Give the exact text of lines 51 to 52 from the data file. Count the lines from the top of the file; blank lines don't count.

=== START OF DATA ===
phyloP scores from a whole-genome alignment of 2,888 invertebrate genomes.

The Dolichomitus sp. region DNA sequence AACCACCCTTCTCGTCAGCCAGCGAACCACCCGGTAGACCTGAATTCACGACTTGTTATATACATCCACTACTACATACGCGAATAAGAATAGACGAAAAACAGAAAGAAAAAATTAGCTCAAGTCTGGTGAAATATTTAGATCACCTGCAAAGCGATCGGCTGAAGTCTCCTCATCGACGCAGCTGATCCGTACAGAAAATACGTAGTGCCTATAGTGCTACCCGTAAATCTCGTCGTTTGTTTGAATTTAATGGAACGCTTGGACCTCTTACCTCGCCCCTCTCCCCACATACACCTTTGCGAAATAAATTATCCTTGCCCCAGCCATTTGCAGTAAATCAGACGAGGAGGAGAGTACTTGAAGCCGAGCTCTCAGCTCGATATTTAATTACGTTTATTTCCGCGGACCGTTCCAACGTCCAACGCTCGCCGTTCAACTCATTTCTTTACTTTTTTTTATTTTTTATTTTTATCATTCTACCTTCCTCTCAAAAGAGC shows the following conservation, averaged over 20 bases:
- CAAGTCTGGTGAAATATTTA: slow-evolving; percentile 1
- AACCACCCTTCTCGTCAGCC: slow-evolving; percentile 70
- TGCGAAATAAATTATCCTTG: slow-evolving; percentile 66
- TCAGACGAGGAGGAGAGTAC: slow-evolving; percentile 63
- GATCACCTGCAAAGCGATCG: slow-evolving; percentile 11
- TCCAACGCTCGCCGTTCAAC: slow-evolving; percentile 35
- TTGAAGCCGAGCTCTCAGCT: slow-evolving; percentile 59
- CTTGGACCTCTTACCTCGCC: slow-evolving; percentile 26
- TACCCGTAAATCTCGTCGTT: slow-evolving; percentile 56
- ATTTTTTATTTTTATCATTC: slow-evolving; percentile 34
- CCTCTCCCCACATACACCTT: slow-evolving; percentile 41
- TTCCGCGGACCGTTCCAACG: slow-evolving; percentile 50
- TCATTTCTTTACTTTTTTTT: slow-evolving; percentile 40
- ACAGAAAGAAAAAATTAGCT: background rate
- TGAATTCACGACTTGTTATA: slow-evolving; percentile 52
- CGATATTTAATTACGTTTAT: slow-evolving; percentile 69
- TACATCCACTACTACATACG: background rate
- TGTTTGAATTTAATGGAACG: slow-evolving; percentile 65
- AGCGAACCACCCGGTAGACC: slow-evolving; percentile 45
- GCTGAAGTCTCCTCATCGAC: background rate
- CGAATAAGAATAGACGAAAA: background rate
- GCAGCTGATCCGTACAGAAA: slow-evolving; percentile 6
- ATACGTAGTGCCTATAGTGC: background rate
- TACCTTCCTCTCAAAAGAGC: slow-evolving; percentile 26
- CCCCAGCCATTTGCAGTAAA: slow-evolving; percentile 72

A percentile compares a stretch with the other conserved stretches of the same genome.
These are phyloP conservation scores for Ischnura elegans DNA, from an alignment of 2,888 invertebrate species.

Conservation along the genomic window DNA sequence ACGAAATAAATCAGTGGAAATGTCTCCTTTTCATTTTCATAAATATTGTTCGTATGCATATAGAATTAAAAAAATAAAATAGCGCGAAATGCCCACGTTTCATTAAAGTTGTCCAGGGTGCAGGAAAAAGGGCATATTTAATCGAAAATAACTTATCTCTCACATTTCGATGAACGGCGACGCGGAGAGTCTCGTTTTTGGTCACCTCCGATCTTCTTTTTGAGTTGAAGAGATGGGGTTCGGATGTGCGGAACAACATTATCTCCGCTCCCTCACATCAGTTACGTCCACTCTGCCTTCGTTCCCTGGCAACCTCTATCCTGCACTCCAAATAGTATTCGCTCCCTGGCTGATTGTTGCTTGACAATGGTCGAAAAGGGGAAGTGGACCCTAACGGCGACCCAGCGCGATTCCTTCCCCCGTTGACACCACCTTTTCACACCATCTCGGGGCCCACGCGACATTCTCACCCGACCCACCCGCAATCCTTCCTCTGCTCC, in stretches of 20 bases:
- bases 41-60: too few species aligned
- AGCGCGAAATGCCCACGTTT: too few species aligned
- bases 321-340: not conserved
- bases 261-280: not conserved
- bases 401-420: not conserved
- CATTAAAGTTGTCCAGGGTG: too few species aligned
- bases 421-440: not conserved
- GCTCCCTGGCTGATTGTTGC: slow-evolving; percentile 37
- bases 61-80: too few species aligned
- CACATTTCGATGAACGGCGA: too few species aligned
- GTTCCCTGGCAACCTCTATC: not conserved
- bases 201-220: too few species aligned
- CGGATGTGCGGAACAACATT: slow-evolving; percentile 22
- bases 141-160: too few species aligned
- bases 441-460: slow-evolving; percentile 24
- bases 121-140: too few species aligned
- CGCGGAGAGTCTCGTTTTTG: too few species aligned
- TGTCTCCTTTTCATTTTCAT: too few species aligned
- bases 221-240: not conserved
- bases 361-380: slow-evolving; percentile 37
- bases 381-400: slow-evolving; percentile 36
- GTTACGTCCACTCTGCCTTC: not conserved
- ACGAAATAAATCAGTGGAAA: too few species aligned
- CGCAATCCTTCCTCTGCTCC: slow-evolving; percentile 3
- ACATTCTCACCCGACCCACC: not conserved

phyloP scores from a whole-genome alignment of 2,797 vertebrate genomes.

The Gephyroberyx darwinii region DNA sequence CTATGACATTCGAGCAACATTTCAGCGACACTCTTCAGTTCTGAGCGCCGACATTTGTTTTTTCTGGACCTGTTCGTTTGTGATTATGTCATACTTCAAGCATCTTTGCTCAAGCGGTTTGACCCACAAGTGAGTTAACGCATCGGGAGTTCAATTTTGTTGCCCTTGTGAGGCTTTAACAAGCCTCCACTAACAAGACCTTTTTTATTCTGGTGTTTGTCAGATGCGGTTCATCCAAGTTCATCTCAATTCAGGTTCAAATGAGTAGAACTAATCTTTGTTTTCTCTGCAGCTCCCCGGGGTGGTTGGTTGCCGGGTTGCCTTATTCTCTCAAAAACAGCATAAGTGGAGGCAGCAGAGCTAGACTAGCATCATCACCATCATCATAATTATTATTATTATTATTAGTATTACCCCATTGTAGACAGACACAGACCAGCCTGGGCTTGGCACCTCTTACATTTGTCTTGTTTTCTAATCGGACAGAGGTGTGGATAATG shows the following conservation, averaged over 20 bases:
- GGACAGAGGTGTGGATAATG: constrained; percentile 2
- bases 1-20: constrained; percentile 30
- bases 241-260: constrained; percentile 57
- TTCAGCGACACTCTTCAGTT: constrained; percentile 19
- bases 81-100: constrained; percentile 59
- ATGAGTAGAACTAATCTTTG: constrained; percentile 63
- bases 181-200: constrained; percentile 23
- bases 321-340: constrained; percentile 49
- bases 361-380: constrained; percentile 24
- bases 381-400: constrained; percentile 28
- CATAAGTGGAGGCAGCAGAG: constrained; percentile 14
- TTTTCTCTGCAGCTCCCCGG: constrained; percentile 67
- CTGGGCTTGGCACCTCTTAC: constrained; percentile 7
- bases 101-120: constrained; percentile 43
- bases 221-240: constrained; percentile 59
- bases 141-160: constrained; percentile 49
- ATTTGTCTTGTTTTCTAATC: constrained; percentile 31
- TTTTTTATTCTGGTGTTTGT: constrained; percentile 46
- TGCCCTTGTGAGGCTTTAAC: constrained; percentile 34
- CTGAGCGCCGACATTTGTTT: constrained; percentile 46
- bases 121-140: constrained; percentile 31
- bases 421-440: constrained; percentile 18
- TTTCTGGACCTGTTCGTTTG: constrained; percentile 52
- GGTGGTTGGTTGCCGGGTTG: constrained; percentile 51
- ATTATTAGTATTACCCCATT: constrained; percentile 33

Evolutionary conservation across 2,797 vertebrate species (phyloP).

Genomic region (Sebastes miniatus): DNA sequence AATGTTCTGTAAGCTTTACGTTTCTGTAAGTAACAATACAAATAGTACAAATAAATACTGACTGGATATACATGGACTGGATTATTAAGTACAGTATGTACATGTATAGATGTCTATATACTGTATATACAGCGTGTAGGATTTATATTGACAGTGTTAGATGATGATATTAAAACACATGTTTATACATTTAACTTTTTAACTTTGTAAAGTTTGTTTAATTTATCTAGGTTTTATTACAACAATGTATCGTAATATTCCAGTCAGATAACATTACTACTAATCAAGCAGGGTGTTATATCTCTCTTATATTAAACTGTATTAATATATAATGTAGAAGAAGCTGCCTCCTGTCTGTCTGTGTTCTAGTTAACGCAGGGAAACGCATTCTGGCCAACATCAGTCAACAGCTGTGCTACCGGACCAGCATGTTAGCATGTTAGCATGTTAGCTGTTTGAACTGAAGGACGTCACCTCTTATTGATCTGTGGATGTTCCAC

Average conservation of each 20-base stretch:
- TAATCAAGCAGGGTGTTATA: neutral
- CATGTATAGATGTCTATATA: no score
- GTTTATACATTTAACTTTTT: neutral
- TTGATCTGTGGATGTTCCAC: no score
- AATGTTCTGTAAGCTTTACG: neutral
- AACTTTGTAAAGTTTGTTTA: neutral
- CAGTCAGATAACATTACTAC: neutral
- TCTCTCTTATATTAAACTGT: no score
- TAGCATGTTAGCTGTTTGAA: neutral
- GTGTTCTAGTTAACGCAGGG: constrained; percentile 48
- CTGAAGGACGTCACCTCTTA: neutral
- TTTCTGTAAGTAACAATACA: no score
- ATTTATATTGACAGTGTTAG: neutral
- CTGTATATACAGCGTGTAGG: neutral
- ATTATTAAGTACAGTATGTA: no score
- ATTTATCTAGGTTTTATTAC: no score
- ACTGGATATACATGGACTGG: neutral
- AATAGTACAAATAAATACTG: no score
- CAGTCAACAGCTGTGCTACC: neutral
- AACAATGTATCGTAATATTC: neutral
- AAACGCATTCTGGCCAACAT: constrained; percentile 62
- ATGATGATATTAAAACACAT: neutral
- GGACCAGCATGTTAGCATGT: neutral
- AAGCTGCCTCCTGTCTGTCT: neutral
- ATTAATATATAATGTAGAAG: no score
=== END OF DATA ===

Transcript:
- bases 381-400: slow-evolving; percentile 36
- GTTACGTCCACTCTGCCTTC: not conserved